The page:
Sports betting is the activity of predicting sports results and placing a wager on the outcome. The frequency of sports bet upon varies by culture, with the vast majority of bets being placed on association football, American football, basketball, baseball, hockey, track cycling, auto racing, mixed martial arts, and boxing at both the amateur and professional levels. Sports betting can also extend to non-athletic events, such as reality show contests and political elections, and non-human contests such as horse racing, greyhound racing, and illegal, underground cockfighting. It is not uncommon for sports betting websites to offer wagers for entertainment events such as the Grammy Awards, the Oscars, and the Emmy Awards.
Sports bettors place their wagers either legally, through a bookmaker/sportsbook, or illegally through privately run enterprises. The term “book” is a reference to the books used by wagebrokers to track wagers, payouts, and debts. Many legal sportsbooks are found online, operated over the Internet from jurisdictions separate from the clients they serve, usually to get around various gambling laws (such as the Unlawful Internet Gambling Enforcement Act of 2006 in the United States) in select markets, such as Las Vegas, Nevada, or on gambling cruises through self-serve kiosks. They take bets “up-front”, meaning the bettor must pay the sportsbook before placing the bet. Illegal bookies, due to the nature of their business, can operate anywhere but only require money from losing bettors and don’t require the wagered money up front, creating the possibility of debt to the bookie from the bettor. This creates a number of other criminal elements, thus furthering their illegality.
Sports betting has resulted in a number of scandals in sport, affecting the integrity of sports events through various acts including point shaving (players affecting the score by missing shots), spot-fixing (a player action is fixed), bad calls from officials at key moments, and overall match fixing (the overall result of the event is fixed). Examples include the 1919 World Series, the alleged (and later admitted) illegal gambling of former MLB player Pete Rose, and former NBA referee Tim Donaghy. One of the biggest scandals of all involves the 2002 NBA Championship games. Tim Donaghy was allegedly gambling on the spreads for the games that he refereed. After his trial, Tim Donaghy went on to release a statement to the public saying how one of the most controversial games in NBA history, Game six of the 2002 NBA Western Conference finals, was rigged.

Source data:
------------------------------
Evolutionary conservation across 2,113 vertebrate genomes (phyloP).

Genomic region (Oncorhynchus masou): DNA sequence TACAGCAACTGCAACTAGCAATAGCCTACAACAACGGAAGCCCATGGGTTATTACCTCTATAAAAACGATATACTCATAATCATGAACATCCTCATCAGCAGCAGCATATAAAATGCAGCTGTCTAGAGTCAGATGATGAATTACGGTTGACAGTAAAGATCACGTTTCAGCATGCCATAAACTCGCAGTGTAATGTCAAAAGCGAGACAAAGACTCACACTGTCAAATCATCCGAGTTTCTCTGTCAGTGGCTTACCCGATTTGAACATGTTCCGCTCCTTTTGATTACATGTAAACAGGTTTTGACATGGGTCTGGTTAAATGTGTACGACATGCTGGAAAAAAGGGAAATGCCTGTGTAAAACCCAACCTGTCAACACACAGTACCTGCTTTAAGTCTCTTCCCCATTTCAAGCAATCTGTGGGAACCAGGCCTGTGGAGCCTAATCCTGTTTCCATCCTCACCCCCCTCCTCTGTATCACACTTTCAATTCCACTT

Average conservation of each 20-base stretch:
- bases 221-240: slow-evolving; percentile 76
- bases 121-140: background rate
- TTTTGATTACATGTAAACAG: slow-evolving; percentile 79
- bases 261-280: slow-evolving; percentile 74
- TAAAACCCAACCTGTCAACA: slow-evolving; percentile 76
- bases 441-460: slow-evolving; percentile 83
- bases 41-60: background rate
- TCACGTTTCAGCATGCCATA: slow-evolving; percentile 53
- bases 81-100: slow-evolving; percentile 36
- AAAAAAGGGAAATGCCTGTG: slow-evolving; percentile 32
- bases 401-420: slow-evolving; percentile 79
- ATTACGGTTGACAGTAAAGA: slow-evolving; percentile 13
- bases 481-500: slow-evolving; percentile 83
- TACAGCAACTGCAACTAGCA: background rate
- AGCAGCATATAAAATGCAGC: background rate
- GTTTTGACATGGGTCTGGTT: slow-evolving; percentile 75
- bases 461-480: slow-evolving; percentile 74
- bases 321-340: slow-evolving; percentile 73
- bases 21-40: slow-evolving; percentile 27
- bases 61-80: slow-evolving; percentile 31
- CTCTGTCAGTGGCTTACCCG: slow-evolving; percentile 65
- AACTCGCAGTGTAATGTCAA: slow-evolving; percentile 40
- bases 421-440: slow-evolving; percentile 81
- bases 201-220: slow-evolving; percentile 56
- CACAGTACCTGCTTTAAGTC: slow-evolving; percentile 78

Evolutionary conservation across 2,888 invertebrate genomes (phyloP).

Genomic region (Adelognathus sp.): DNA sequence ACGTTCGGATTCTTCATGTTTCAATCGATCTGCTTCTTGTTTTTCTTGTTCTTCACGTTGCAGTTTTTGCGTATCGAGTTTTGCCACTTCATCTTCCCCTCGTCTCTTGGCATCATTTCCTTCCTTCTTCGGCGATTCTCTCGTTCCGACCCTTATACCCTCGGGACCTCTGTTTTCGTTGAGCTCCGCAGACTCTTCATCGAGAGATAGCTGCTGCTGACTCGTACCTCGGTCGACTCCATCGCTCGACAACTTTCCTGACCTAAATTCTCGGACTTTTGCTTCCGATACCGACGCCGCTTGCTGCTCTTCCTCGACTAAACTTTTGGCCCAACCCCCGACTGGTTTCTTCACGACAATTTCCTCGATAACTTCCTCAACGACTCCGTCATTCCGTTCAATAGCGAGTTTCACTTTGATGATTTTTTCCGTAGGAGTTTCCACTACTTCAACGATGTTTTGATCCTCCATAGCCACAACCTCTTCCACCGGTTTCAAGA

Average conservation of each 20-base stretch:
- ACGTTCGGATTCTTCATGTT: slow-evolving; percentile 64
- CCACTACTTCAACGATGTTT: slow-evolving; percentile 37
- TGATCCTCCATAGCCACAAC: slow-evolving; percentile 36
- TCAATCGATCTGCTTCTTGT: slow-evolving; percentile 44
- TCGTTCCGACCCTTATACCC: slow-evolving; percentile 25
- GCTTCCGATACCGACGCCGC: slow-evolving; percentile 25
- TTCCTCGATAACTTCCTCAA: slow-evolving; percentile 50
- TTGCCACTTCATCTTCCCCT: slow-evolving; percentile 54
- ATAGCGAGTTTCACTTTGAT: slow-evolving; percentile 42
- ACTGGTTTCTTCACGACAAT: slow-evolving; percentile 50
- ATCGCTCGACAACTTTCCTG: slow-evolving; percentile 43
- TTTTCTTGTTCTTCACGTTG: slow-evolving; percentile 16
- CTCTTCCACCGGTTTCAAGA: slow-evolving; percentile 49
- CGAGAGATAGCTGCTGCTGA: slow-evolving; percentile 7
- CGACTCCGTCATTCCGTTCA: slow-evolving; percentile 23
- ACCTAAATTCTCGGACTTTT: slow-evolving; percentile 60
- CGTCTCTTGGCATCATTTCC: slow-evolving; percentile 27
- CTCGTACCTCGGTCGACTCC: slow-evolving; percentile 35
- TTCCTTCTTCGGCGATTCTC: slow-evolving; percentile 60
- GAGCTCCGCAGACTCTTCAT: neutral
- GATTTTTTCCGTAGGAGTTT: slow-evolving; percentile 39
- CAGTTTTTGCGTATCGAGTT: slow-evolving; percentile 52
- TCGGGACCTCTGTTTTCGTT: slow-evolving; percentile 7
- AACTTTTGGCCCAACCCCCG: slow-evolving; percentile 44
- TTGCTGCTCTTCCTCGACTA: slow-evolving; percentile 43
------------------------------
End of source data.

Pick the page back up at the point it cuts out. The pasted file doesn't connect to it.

In the United States
For example, before game 5 of the 2012 NBA Finals, the Miami Heat were expected to beat the Oklahoma City Thunder. The line read: Miami −3.5, Oklahoma City +3.5. To determine who wins against the spread, the line is either added or subtracted from a team’s final score.
Moneyline bets do not have a spread or handicap, and require the chosen team to win the game outright. The favoured team pays lower odds than does the underdog, thus, it acts mainly as an enticement to take the underdog for a better payout. Sometimes a bettor may couple this type of bet on the favored team to increase the payout of a parlay.
- Spread betting are wagers that are made against the spread. The spread, or line, is a number assigned by the bookmakers which handicaps one team and favors another when two teams play each other and one is perceived as being more likely to win. The favorite “takes” points from the final score and the underdog “gives” points. This number can also be in increments of half-a-point (.5) even though very few sports have .5 point scoring (i.e., The Ryder Cup), in order to avoid the possibility of a tie.
In the above example, if the bettor chose Miami, he would subtract 4 points from Miami’s final score and compare that to Oklahoma City’s final score. If taking Oklahoma City, he will add 3 points to Oklahoma City’s final score.
For him to win his bet, Miami would have to win the game by 4 points or more.
And if a bettor took Oklahoma City, they would have to win outright or lose by 3 or less points.
If the final adjusted score is a tie, the bet is considered a push. The half point at the end is sometimes added to eliminate the possibility of a push. This is the most common type of bet in American sports betting.